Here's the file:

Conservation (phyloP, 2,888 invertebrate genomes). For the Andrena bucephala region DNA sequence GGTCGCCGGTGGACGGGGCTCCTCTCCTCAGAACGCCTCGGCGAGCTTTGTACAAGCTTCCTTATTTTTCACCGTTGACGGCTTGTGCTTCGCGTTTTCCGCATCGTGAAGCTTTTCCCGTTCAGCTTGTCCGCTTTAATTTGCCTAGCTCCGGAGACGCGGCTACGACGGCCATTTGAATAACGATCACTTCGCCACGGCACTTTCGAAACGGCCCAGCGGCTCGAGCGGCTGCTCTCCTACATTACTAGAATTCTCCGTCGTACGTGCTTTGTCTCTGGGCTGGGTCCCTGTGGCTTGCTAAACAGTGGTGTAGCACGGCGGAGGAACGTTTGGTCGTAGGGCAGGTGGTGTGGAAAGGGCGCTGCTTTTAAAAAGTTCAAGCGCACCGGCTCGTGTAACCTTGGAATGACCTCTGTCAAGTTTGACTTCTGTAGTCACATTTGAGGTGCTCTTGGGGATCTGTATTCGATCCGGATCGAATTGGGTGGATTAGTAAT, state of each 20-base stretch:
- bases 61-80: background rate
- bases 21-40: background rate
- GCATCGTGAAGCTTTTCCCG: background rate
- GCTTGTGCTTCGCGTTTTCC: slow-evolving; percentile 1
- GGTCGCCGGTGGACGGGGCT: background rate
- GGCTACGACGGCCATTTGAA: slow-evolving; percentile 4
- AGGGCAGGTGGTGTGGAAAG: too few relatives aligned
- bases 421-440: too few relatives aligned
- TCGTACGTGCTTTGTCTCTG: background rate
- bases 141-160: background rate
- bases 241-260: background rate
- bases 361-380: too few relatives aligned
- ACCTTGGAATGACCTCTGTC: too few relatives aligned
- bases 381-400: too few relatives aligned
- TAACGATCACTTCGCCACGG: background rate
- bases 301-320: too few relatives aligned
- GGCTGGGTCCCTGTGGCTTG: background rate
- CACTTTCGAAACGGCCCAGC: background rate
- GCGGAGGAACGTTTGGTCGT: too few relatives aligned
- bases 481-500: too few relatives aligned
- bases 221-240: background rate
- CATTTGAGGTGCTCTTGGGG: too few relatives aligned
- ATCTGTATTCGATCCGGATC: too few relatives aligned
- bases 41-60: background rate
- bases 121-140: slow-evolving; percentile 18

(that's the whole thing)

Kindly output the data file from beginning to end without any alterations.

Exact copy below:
Conservation (phyloP, 2,888 invertebrate genomes). For the Andrena bucephala region DNA sequence GGTCGCCGGTGGACGGGGCTCCTCTCCTCAGAACGCCTCGGCGAGCTTTGTACAAGCTTCCTTATTTTTCACCGTTGACGGCTTGTGCTTCGCGTTTTCCGCATCGTGAAGCTTTTCCCGTTCAGCTTGTCCGCTTTAATTTGCCTAGCTCCGGAGACGCGGCTACGACGGCCATTTGAATAACGATCACTTCGCCACGGCACTTTCGAAACGGCCCAGCGGCTCGAGCGGCTGCTCTCCTACATTACTAGAATTCTCCGTCGTACGTGCTTTGTCTCTGGGCTGGGTCCCTGTGGCTTGCTAAACAGTGGTGTAGCACGGCGGAGGAACGTTTGGTCGTAGGGCAGGTGGTGTGGAAAGGGCGCTGCTTTTAAAAAGTTCAAGCGCACCGGCTCGTGTAACCTTGGAATGACCTCTGTCAAGTTTGACTTCTGTAGTCACATTTGAGGTGCTCTTGGGGATCTGTATTCGATCCGGATCGAATTGGGTGGATTAGTAAT, state of each 20-base stretch:
- bases 61-80: background rate
- bases 21-40: background rate
- GCATCGTGAAGCTTTTCCCG: background rate
- GCTTGTGCTTCGCGTTTTCC: slow-evolving; percentile 1
- GGTCGCCGGTGGACGGGGCT: background rate
- GGCTACGACGGCCATTTGAA: slow-evolving; percentile 4
- AGGGCAGGTGGTGTGGAAAG: too few relatives aligned
- bases 421-440: too few relatives aligned
- TCGTACGTGCTTTGTCTCTG: background rate
- bases 141-160: background rate
- bases 241-260: background rate
- bases 361-380: too few relatives aligned
- ACCTTGGAATGACCTCTGTC: too few relatives aligned
- bases 381-400: too few relatives aligned
- TAACGATCACTTCGCCACGG: background rate
- bases 301-320: too few relatives aligned
- GGCTGGGTCCCTGTGGCTTG: background rate
- CACTTTCGAAACGGCCCAGC: background rate
- GCGGAGGAACGTTTGGTCGT: too few relatives aligned
- bases 481-500: too few relatives aligned
- bases 221-240: background rate
- CATTTGAGGTGCTCTTGGGG: too few relatives aligned
- ATCTGTATTCGATCCGGATC: too few relatives aligned
- bases 41-60: background rate
- bases 121-140: slow-evolving; percentile 18